Lost In Translation

Since I don’t speak Japanese, I’m left to wonder if there is an intent to embellish the translation. Whoever is responsible for writing in English what is written by the Bank of Japan in Japanese, they are at times surely seeking out attention. However its monetary policy may be described in the original language, for us, it has become so very clownish.

At the end of last July, BoJ’s governing body made a split decision. By a vote of 7 to 2, the central bank adjusted its bond-buying policy. The change was something subtle, but it caused a good deal of consternation simply because the Bank of Japan has bought up everything under the sun.

In English, the word that gave so many people pause was flexible; as in, “the bank will conduct purchases in a flexible manner.” The same clause in the official statement reiterated BoJ’s commitment to holding the 10-year JGB yield around zero. However, bond prices weren’t going to be pegged, “yields may move upward and downward to some extent mainly depending on developments in economic activity and prices.”

The statement unleashed a wave of JGB selling. The media took it and ran with it, shrieking about the same global mantra, interest rates have nowhere to go but up. If Japan of all places had finally arrived at the conclusion of monetary stimulus, and “flexible” seemed a possible first step toward an exit, then Powell, Draghi, and the rest of them were surely right about globally synchronized growth.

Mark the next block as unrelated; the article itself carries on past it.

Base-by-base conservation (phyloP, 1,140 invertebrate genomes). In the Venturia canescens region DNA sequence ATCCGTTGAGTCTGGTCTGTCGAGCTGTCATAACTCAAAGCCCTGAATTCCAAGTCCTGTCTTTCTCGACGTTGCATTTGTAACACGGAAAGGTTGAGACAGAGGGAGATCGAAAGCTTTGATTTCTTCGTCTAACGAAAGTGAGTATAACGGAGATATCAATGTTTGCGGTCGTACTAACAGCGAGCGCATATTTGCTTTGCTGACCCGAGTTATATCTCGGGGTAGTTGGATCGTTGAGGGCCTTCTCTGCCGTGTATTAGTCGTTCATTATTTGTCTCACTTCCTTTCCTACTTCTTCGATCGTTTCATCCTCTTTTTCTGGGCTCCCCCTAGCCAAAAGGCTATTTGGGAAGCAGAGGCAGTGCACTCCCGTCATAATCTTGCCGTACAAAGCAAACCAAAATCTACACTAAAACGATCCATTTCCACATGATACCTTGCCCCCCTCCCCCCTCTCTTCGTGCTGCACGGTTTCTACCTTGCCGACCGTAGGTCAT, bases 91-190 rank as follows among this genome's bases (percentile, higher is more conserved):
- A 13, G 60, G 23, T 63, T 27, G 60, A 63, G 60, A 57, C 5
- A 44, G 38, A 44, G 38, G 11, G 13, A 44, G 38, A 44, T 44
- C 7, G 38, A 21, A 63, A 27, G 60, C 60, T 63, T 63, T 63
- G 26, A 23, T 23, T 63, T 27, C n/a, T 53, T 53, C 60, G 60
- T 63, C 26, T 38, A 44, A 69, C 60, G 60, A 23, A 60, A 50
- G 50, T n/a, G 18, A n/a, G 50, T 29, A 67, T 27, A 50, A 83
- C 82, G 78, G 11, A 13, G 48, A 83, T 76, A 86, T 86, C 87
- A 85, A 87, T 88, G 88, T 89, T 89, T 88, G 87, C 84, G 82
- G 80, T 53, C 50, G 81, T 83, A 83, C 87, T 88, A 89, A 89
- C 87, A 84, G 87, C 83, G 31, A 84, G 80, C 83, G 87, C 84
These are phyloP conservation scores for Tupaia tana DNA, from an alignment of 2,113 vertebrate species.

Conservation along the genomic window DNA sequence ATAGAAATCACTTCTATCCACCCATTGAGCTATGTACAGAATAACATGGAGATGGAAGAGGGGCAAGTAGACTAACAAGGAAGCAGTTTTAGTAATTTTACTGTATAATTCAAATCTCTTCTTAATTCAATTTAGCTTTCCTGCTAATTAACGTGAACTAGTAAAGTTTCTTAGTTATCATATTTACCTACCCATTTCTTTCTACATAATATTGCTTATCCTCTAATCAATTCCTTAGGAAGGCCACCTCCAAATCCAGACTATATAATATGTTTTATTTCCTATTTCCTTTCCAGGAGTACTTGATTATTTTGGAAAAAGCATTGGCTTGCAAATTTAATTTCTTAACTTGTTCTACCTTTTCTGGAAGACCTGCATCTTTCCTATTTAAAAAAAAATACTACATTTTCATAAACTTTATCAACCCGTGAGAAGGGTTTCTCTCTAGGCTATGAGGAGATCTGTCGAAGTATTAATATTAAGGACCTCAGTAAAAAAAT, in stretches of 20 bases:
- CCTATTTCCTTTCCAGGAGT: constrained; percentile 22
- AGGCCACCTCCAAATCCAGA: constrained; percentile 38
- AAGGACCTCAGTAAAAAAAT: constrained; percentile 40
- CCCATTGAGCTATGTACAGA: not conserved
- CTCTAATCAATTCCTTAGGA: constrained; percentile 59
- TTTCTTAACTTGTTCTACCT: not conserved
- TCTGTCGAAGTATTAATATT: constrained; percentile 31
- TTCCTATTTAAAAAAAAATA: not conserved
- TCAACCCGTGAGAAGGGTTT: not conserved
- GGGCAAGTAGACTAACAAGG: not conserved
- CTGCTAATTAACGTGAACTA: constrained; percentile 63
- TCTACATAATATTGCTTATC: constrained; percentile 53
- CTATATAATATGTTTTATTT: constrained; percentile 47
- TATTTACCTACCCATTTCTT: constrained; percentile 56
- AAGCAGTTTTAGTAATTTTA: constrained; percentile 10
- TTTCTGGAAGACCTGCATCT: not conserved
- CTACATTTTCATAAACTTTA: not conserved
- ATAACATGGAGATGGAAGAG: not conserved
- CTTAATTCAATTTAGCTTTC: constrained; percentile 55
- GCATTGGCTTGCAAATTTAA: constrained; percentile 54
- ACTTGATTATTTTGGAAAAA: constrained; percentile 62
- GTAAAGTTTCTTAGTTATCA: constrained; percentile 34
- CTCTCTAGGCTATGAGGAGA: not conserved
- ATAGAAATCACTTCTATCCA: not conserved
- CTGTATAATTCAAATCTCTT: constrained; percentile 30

It was just in time, too. August and September 2018 were replete with contrary warnings. Following from the worldwide collateral call on May 29, what was left of globally synchronized growth needed something of substance upon which to pin any lingering hope. By early October, JGB yields had pushed to the highest in years. The JGB curve, steeper.

Japan would be a big one indeed.

Or, it would have been. It didn’t quite turn out the way everyone had hoped. This last JGB freakout was nothing more than the same hype and hysteria. Yes, nominal yields rose, but they didn’t really change all that much. The sensationalism surrounding the global recovery narrative had reached such a pitch that it blocked out what may have been left of rational thinking.

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Disclosure: This material has been distributed for informational purposes only. It is the opinion of the author and should not be considered as investment advice or a recommendation of any ...

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